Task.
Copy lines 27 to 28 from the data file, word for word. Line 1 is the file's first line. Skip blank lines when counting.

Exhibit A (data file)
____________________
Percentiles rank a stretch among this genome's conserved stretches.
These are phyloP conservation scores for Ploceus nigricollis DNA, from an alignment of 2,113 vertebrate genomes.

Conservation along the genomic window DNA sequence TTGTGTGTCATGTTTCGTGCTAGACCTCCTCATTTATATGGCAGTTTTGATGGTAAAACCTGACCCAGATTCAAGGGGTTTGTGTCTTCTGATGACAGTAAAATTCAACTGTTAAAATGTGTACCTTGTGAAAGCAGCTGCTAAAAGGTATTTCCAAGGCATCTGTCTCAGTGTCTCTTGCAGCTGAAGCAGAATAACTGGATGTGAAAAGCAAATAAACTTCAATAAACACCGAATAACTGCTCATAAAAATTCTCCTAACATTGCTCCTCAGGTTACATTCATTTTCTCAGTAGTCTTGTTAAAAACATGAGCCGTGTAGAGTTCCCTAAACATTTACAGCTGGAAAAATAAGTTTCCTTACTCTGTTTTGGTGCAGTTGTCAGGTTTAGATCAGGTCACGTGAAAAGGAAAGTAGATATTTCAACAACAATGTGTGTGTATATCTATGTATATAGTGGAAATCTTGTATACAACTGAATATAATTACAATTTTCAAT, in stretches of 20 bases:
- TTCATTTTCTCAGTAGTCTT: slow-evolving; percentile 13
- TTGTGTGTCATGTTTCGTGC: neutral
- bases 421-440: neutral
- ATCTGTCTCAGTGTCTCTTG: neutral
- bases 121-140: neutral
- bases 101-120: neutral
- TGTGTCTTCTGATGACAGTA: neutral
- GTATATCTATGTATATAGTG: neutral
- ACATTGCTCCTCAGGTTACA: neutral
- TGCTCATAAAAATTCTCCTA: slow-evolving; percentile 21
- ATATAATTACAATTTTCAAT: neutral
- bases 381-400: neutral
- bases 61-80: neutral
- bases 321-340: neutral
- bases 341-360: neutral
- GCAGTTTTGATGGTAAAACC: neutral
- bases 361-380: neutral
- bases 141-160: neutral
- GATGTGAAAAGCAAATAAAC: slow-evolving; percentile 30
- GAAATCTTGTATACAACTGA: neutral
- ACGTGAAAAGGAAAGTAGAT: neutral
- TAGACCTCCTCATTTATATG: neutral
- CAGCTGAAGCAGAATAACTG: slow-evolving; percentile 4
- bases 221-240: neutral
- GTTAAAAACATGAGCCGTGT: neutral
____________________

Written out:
- bases 221-240: neutral
- GTTAAAAACATGAGCCGTGT: neutral